“My Generation” is honestly amazing with expert acting and a genuine set of plot twists. Eric Roberts just happens to be a serial killer who is murdering teens and young adults trekking across the country to see bands such as Pearl Jam. He hates modern music you see. After he picks up Christopher Masterson he nearly gets killed. You see Masterson is also a serial killer who is killing “hippy burnouts” because he hates their music.

An uneasy alliance is formed and (spoiler)… they both get killed by a 3rd serial killer who hates every kind of music past the oldies. It’s a great cat and mouse story with performances that transcend the material.

Then we get another predictable and flaccid story titled “Room Service” where an out of control rock star (John Taylor, actual former rock star) keeps trashing his hotel room and the maid is always one step ahead of him in an almost Looney Tunes manner.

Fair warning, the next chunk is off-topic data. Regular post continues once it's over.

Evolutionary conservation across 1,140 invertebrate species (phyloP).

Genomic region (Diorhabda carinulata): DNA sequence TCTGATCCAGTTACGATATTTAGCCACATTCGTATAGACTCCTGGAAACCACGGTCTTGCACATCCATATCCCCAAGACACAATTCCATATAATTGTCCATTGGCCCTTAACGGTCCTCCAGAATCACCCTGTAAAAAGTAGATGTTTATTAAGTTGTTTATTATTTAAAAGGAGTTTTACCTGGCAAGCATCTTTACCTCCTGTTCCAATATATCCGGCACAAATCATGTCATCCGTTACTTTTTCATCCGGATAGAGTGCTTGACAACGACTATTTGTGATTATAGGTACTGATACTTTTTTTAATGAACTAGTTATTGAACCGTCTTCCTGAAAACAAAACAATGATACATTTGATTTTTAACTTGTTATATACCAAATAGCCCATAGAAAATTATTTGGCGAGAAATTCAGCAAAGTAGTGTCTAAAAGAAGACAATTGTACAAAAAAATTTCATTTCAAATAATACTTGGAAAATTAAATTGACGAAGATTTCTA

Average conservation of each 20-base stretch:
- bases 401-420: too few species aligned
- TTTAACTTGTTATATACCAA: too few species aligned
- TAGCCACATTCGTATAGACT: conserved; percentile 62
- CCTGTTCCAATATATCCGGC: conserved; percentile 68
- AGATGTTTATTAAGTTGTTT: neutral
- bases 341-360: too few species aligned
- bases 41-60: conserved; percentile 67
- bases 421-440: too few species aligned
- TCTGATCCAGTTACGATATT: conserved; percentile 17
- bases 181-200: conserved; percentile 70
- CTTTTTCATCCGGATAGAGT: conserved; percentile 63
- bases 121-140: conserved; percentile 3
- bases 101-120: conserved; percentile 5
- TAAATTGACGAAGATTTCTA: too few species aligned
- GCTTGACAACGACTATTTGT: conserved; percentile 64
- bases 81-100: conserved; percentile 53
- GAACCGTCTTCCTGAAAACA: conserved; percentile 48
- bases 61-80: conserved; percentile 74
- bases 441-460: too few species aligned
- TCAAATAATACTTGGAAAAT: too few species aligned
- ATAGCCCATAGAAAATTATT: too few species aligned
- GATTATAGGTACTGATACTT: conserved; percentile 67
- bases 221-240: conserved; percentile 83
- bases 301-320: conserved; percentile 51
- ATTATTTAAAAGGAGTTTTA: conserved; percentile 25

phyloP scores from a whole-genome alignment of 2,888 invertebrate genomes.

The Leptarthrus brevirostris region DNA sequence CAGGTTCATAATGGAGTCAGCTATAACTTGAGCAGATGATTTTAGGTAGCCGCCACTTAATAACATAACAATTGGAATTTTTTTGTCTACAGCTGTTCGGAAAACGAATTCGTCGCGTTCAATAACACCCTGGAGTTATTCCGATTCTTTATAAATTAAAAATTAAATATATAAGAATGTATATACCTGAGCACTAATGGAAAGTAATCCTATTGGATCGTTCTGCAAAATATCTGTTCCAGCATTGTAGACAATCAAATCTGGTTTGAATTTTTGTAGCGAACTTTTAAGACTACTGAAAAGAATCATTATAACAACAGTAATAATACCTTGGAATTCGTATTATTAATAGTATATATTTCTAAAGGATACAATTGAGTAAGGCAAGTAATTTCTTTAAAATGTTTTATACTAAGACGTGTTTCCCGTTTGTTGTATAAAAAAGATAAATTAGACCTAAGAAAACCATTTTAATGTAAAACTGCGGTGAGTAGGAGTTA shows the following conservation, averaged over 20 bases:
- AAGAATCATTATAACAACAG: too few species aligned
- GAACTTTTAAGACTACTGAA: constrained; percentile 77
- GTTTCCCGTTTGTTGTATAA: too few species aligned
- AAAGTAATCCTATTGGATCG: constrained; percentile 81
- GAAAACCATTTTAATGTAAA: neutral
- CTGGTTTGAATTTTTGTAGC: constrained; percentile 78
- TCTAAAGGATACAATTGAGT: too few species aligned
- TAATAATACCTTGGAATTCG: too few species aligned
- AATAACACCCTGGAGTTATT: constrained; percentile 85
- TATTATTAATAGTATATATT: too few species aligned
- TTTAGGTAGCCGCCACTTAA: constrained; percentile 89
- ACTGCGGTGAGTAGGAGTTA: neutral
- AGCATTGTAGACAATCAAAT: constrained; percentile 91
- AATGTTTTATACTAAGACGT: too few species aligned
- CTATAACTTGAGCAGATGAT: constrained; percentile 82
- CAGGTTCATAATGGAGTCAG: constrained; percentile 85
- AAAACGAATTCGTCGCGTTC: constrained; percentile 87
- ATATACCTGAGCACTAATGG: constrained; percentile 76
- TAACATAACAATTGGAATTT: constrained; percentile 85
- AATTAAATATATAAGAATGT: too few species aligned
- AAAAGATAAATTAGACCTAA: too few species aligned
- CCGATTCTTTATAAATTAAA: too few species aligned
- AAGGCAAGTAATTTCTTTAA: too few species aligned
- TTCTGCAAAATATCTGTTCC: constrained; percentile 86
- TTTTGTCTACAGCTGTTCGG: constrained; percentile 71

Finally, we end on “More Than a Feeling,” where Judd Nelson is a music producer that when he hears or encounters talent, he gets a figurative kick in the gut and quickly amasses the reputation for finding new stars. The problem is that every single person he makes famous has some tragic something happen to them shortly after they “make it”.

The final twist is that he gets the gut kick when he hears his young daughter playing piano and to save her the impending doom that follows him he shreds her hand in the garbage disposal to save her life.